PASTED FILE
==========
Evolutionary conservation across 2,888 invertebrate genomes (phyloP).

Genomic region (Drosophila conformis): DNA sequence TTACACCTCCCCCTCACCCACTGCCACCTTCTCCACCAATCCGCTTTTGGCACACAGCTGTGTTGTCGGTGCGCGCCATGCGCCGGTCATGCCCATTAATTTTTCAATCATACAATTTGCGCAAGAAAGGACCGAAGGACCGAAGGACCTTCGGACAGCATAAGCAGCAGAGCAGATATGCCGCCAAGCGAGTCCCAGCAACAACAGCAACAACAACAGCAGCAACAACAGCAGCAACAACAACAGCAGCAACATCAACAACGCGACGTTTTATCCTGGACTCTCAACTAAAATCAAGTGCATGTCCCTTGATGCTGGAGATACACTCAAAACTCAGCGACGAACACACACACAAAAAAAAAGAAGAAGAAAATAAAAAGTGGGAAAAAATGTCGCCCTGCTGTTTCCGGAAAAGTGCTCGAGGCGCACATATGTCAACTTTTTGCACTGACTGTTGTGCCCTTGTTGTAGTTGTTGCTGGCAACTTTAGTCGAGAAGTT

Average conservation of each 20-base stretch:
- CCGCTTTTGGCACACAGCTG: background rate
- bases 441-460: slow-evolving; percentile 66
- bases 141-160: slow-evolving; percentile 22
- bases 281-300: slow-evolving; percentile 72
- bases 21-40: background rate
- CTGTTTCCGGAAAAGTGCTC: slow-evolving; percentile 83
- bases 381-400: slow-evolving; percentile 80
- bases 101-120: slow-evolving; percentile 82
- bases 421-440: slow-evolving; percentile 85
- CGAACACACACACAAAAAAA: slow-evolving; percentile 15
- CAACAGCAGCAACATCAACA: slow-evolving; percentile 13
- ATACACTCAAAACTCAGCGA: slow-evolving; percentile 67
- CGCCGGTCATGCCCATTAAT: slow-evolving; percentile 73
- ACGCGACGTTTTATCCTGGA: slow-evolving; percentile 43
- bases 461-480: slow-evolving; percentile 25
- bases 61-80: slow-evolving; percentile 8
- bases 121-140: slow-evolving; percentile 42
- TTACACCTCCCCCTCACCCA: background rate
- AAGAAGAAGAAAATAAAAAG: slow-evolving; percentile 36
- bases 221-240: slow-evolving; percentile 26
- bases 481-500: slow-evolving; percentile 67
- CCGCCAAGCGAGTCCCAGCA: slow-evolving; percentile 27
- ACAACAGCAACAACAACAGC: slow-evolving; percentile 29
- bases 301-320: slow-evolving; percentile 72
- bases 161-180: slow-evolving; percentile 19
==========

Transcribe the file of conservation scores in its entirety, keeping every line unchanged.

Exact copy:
Evolutionary conservation across 2,888 invertebrate genomes (phyloP).

Genomic region (Drosophila conformis): DNA sequence TTACACCTCCCCCTCACCCACTGCCACCTTCTCCACCAATCCGCTTTTGGCACACAGCTGTGTTGTCGGTGCGCGCCATGCGCCGGTCATGCCCATTAATTTTTCAATCATACAATTTGCGCAAGAAAGGACCGAAGGACCGAAGGACCTTCGGACAGCATAAGCAGCAGAGCAGATATGCCGCCAAGCGAGTCCCAGCAACAACAGCAACAACAACAGCAGCAACAACAGCAGCAACAACAACAGCAGCAACATCAACAACGCGACGTTTTATCCTGGACTCTCAACTAAAATCAAGTGCATGTCCCTTGATGCTGGAGATACACTCAAAACTCAGCGACGAACACACACACAAAAAAAAAGAAGAAGAAAATAAAAAGTGGGAAAAAATGTCGCCCTGCTGTTTCCGGAAAAGTGCTCGAGGCGCACATATGTCAACTTTTTGCACTGACTGTTGTGCCCTTGTTGTAGTTGTTGCTGGCAACTTTAGTCGAGAAGTT

Average conservation of each 20-base stretch:
- CCGCTTTTGGCACACAGCTG: background rate
- bases 441-460: slow-evolving; percentile 66
- bases 141-160: slow-evolving; percentile 22
- bases 281-300: slow-evolving; percentile 72
- bases 21-40: background rate
- CTGTTTCCGGAAAAGTGCTC: slow-evolving; percentile 83
- bases 381-400: slow-evolving; percentile 80
- bases 101-120: slow-evolving; percentile 82
- bases 421-440: slow-evolving; percentile 85
- CGAACACACACACAAAAAAA: slow-evolving; percentile 15
- CAACAGCAGCAACATCAACA: slow-evolving; percentile 13
- ATACACTCAAAACTCAGCGA: slow-evolving; percentile 67
- CGCCGGTCATGCCCATTAAT: slow-evolving; percentile 73
- ACGCGACGTTTTATCCTGGA: slow-evolving; percentile 43
- bases 461-480: slow-evolving; percentile 25
- bases 61-80: slow-evolving; percentile 8
- bases 121-140: slow-evolving; percentile 42
- TTACACCTCCCCCTCACCCA: background rate
- AAGAAGAAGAAAATAAAAAG: slow-evolving; percentile 36
- bases 221-240: slow-evolving; percentile 26
- bases 481-500: slow-evolving; percentile 67
- CCGCCAAGCGAGTCCCAGCA: slow-evolving; percentile 27
- ACAACAGCAACAACAACAGC: slow-evolving; percentile 29
- bases 301-320: slow-evolving; percentile 72
- bases 161-180: slow-evolving; percentile 19